When my image was finalised it was time to have a play and familiarise myself with the lino cutting tool. The outer part of the lino was going to be cut away later, so it was a great place to have a play. I started drawing lines, circles and various details from my design to practise and improve my technique before I took a blade to the actual design.
The lino cutting tool takes quite a bit of practise to perfect the technique. I had to keep reminding myself not to put too much pressure on and to keep the angle of the blade quite shallow. I got carried away so many times and found myself digging deep tracks into the lino and then getting stuck.
Throughout the design I used the smallest blade available to me. I found that, as a novice, I was able to control it so much better than the larger blades. If I needed my cuts to be deeper, I just went over them a couple of times to get more definition. I did briefly attempt a slightly larger blade to cut out some of the background, but I found I was having to use more strength to cut, which put me at a greater risk of slipping and damaging my design. I did nip the very top of his ear off while I was using the larger blade, so I quickly changed down a blade before I caused any more damage.
I should probably also warn you that these cutting tools are sharp so you need to cut away from yourself and try to keep your hand behind the blade of the tool. There were 8 people on the course and 3 of them cut themselves so badly that the accident book had to come out.
Once my design was complete and I'd cut out around my image it was time for the exciting part of printing it onto paper. I was given a sponge roller and some black acrylic paint and I carefully rolled the paint all over the surface of my design. I tried several thicknesses of paint and I found that I much preferred the effect I got from a very thin coat of paint.
I should probably confess here that my print isn't exactly as I had intended. My deer was supposed to be facing to the right, but I thought as it was going to be a lino print I would mirror the image so that it would print facing the right way... However it was actually mirrored TWICE, once when I transferred my image by scribbling on the back and again when it was printed. So for future reference I now know that I don't need to flip my print out image if I'm going to transfer my design in the same way again.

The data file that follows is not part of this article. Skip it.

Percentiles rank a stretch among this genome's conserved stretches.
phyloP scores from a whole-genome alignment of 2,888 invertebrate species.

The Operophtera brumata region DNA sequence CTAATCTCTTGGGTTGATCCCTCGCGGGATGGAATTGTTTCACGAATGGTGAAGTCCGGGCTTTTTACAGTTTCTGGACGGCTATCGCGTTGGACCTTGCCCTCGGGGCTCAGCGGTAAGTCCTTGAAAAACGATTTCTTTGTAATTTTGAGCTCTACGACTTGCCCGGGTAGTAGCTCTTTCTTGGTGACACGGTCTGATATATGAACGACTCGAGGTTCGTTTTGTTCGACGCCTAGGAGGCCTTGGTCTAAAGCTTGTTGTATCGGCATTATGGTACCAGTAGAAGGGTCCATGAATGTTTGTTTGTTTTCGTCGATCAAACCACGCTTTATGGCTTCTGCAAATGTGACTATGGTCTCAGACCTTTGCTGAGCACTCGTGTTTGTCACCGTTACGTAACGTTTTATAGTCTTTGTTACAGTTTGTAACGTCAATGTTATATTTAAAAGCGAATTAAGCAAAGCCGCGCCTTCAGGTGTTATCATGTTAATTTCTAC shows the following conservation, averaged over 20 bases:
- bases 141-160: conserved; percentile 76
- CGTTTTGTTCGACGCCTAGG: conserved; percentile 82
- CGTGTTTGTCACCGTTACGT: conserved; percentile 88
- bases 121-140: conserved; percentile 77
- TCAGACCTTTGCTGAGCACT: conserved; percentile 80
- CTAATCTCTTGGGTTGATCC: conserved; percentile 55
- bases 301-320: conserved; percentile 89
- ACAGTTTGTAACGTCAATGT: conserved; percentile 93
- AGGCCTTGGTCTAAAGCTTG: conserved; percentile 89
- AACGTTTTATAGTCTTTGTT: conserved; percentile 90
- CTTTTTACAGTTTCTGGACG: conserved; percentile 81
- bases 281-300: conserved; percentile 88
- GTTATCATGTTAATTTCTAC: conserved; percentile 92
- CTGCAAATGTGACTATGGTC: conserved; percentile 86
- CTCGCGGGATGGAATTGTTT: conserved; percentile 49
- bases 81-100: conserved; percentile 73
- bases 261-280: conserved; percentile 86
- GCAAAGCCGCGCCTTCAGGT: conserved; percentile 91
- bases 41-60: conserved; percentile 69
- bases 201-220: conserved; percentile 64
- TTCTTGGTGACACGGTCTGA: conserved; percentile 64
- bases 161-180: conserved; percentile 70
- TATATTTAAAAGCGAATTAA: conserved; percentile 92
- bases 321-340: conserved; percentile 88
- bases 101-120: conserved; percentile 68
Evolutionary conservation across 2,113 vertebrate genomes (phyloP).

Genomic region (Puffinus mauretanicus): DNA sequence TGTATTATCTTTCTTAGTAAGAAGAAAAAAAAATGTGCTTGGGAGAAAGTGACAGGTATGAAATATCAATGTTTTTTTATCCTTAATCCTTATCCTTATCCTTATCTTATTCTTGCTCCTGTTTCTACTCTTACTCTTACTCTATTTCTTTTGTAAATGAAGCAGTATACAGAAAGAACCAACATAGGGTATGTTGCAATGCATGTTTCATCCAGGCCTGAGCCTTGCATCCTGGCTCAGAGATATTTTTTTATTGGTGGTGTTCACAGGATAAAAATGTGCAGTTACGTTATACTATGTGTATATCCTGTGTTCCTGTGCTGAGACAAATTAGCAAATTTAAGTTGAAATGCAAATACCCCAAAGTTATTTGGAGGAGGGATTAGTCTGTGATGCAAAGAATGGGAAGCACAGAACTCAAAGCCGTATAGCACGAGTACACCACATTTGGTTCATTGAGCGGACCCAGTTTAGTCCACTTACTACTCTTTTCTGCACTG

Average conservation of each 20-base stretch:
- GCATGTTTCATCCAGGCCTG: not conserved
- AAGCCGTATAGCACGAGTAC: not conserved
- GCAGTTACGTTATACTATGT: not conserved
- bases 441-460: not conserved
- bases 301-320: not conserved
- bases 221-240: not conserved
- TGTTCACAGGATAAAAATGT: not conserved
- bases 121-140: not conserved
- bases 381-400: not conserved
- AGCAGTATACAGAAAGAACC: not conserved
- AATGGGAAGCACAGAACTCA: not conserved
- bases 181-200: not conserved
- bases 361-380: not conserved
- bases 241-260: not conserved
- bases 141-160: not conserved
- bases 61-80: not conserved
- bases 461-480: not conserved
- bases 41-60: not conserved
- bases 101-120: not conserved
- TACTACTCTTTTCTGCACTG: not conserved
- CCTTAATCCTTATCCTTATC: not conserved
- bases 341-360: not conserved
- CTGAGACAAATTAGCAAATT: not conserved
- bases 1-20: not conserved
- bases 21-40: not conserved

As the course was designing and lino printing stationery I was given a Kraft notebook, some Kraft cards, a set of gift tags and some brown wrapping paper to embellish with my design.
I love the natural look of brown Kraft card and paper and the lino cut images complement it perfectly. However I wasn't overly enamoured by the extra lines I was getting in the background and, as you can see, I was struggling a little to get my design central. I decided to take a break, go home and experiment further in my own time. I know the extra lines are supposed to be part of the charm of lino cutting, but I just prefer a cleaner finish.
The next day I got out my scalpel and cut away the background of my design so that I would get a clean background. Also with the background cut away I would have a much better idea of where I was printing.
With my background gone, my lino cut was starting to feel a lot more like an unmounted rubber stamp - something I'm a lot more familiar with, so I got out my stamping and embossing supplies and had a little play. I temporarily attached my lino cut to the largest clear acrylic mount I have with a glue stick and started experimenting with different inks and embossing powders.
Here are some of the results using a mixture of Versamark Watermark Ink Pad and various embossing powders.
I think these two are my favourite. They're stamped with the Versamark Watermark Ink Pad and then heat embossed with verdigris and red sparkle embossing powders.
Unfortunately the photo doesn't do it justice, but the red one glitters gently with a very subtle sparkle. I love how it maintains the look of a hand cut lino print, with just a hint of the cutting lines remaining, but it has a clean, fresh sparkle to it.